Dutch Kindness

A few weeks ago, I wrote about how One is the Loneliest Number.  And while I certainly have some frustrations on a regular basis, I have to say what a difference a few weeks can make.

I don’t know if it’s because spring has arrived and my attitude is more receptive to the people around me, or if it’s just myself mellowing and not putting up so many barriers. Regardless, the last few weeks have been eye opening when it comes to the kindness of the people in this country.

Now, I’m the first one to say, the Netherlands is NOT Spain. Not by a long shot.  The culture, the weather, the life – not even close.  But that doesn’t make it a bad place and it certainly doesn’t mean that the people here aren’t good and kind, because they are.

The Dutch have a reputation of being very forward.  And I don’t deny that it’s true.  But I think there is a difference in being efficient and not beating around the bush and being rude.  I see them as the former.  But more than that, I have seen a kindness that I did not expect and much of that has been in recent weeks.

Remember how I mentioned that I was feeling left out at baseball because all the moms were talking in Dutch around me?  I decided to let it go. I brought a book and if someone decided to speak with me that was fine, but I was also fine watching Aidan practice his new sport or to just chill out and read after what is often a very long day.  And I’ve found that people have been approaching me more to chat.  Is that because I no longer reek of desperation?  Or that they’ve realized that we’re on this team for the long haul?  Whatever the reason, suddenly things are changing – and for the better.

People are going out of their way to make sure we understand things.  Not once, not twice, but multiple times and several people have put forth the effort to send messages to make sure we understand the conversations that are happening on whatsapp or during practices.  They are treating us, the foreigners, with a kindness that I only wish more people in our situation could experience.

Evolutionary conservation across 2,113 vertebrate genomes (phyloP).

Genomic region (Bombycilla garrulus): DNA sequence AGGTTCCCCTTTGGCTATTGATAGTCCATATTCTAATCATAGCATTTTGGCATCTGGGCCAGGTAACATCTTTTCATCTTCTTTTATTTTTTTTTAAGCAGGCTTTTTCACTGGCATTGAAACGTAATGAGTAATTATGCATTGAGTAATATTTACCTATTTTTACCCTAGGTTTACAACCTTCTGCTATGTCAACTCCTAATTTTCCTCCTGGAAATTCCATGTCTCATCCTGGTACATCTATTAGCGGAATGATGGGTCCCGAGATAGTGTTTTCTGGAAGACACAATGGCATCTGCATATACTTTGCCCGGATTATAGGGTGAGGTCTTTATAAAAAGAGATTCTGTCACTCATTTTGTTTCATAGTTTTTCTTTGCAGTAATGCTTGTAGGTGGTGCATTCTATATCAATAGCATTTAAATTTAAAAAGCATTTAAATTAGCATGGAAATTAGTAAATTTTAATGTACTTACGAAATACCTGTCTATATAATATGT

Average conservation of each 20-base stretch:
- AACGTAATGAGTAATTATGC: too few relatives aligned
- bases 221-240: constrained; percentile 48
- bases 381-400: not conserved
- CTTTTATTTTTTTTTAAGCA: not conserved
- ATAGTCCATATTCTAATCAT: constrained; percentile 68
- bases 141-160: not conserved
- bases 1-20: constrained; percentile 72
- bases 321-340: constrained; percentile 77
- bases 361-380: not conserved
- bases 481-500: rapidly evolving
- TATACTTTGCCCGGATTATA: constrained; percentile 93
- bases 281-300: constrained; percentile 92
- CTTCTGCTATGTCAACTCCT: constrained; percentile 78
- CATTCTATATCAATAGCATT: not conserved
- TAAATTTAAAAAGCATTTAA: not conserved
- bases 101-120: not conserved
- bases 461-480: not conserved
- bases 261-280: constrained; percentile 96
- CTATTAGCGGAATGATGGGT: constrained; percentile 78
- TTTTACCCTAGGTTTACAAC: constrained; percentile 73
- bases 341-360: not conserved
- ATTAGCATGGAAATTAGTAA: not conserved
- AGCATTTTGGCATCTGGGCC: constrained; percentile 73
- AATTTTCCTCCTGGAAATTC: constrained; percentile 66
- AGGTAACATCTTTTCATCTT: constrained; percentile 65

But it doesn’t stop at baseball.  The other day, I was taking photographs for my next appointment with my career counselor.  I was walking around my favorite place in town, the Vesting.  It’s beautiful beyond words.  And peaceful.  A lot of people walk their dogs around the loop and people, for the most part, always give at least a nod or say “Goedemorgen” (good morning).  That runners nod that I was missing in Barcelona – they do it here.

But anyways, back to the other day, in taking photographs, two men approached me to ask what I was taking pictures of and when I explained to them that I was just practicing, they immediately said that I had to see these particular birds, the Ice Birds, that were nesting nearby.  The explained to me about where they nest and when they are here and their general behaviors.  They sat with me pointing out when they flew out of the nest and what branch I could see them on.  There was no need to do this.  It was just a kindness and a pride in their country (or their country’s fowl) that had them helping me to capture an image of this special bird.  The whole experience left me feeling warm inside.  I had gone out of my comfort zone to take those pictures and in the end, I was rewarded with kindness.

I’m still not at a place where I feel I can say “I love the Netherlands” because I’m not there, but I’m finding myself endeared little by little to the beauty and differences that make it a unique place and that includes the people.  And that it’s ok to not be like Spain or like home.  It’s special in it’s own way (more so when it’s not raining which unfortunately seems to be the majority of the time).  It’s only taken me 20 months, but this place might not be so bad after all!

Knuffels en kussen,

Julie

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